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Early Cretaceous Spider Web with Its Prey

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Science  23 Jun 2006:
Vol. 312, Issue 5781, pp. 1761
DOI: 10.1126/science.1126628

Abstract

Araneoid spiders are renowned for their efficient capture of flying insects with intricate aerial webs. Origins of this web structure are obscure, however, because they rarely fossilize. Reported here is an exceptional situation of insects trapped in part of a gummy aerial web preserved in a runnel of amber from Spain that is ~110 million years old (Early Cretaceous). This is the oldest direct evidence of a spider web made by Araneoidea and of its use for predation. Thus, the interception of flying insects by spiders has a minimum age coinciding with the explosive diversification of the angiosperms and of major pollinating groups of insects.

Spider silk is uncommonly fossilized, primarily in amber and usually as isolated strands. The oldest record is from the Early Cretaceous, which is a single silk strand with droplets in Lebanese amber (1). Here we describe an association of insects trapped within a spider web made by Araneoidea preserved in an aerial, cylindrical stalactitic mass of amber from the San Just site in Spain, which is Early Cretaceous in age (∼110 million years ago).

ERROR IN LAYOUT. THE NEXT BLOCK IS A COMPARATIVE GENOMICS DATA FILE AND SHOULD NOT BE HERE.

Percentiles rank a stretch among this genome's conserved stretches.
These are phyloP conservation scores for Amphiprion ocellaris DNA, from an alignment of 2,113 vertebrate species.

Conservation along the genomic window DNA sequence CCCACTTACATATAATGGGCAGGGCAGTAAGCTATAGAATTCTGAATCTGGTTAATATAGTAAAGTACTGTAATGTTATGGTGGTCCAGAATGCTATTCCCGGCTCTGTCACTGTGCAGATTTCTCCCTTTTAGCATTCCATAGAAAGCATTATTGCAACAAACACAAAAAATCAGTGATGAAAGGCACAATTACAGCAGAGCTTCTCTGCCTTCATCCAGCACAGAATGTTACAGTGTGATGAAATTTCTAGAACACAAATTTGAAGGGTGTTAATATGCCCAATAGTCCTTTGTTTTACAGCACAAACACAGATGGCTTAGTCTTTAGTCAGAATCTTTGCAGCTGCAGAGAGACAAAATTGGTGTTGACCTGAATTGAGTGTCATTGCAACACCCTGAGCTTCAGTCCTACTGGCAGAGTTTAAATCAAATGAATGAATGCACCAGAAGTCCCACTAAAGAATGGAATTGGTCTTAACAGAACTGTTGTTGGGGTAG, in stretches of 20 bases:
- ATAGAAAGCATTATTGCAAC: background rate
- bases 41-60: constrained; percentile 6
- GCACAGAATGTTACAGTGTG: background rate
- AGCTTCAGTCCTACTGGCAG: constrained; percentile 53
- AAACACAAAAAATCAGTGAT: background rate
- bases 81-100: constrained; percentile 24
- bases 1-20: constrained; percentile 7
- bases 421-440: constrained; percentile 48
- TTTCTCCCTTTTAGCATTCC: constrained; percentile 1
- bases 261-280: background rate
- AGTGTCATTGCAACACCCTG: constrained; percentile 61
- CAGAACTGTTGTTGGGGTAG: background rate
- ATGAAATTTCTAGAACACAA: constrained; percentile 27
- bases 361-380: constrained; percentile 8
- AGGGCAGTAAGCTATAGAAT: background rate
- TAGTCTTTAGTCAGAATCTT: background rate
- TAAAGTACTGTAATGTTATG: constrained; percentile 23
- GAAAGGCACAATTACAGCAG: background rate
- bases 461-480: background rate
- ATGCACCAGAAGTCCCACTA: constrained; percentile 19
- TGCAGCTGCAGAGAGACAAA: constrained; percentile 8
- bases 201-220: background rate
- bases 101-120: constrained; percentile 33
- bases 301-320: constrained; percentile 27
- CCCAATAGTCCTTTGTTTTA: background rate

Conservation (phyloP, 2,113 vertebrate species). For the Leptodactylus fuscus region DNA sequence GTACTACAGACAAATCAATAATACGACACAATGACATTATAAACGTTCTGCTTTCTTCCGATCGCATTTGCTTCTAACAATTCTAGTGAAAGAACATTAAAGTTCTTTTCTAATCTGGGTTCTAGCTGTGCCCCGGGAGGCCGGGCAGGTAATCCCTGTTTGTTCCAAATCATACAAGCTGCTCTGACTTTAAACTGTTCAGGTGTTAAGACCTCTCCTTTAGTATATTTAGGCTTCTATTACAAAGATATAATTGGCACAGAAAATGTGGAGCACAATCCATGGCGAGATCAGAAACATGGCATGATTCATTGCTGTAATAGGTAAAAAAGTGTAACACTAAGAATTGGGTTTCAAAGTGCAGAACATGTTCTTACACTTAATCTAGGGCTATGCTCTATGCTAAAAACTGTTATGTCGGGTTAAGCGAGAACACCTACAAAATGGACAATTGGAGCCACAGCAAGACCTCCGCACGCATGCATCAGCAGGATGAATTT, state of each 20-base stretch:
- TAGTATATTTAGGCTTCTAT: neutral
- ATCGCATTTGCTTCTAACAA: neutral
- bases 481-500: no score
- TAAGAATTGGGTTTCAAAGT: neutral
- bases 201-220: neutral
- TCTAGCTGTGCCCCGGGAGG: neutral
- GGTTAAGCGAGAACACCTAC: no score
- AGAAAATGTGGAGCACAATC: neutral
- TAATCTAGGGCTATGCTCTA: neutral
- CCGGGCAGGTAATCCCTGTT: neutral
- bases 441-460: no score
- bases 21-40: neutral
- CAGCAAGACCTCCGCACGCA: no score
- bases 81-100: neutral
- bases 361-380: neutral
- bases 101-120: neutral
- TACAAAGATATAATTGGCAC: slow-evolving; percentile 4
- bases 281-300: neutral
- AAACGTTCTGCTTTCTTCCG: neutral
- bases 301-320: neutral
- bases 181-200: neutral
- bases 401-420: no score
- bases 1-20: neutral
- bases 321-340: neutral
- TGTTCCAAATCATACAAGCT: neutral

The amber stalactite, originally 18 mm × 7.5mm, was prepared in three small sections of amber embedded in epoxy resin to stabilize it. There are at least 26 silk strands in the three amber sections that are rectilinear or slightly curved, but two strands have the shape of hanks (fig. S1). Glue droplets are visible on two strands (diameter 3.4 μm; two droplets have a large diameter, 11.3 to 13.0 μm, surely a result of water absorption); the droplets are unusually small compared with the size range of other fossil droplets, but they are within the range of extant species, as in the case of Linyphiidae with 2 to 10 μm (2). The two viscid strands are one rectilinear, long strand with an adhering mite (Fig. 1) and another with an adhering beetle (Cucujidae). The longest strand is 5.7 mm in length. The thickness of the silk strands ranges from 0.6 to 1.9 μm.

Fig. 1.

Spider web with adhered arthropods from the Early Cretaceous of Spain (strands are not visible in the photomicrograph, so they have been drawn in here). A map of silk strands in the amber portion, with a Microphorites fly and a mite (CPT-963 and CPT-964), also shows details of the rectilinear strand with droplets to which a mite adheres (upper box shows the measured droplets, two big and three small, arrows). Five strands are in the same plane and have a similar orientation and thickness (b1 to b5), and three of them are connected perpendicularly to an incomplete strand (b6), but the other two strands are possibly also connected. Two consecutive main strands are connected by two very thin strands (c1 and c2); one of them was broken inside the resin and appears bent (c1). Another long strand is crossed by a longer rectilinear strand with the same thickness (d). These two strands cross at an acute angle, like the intersection of two silks in this amber portion but which lie in a different plane and are unconnected to the main group (e1 and e2). Other views of the amber piece reveal a more extensive web. Scale bar, 1 mm.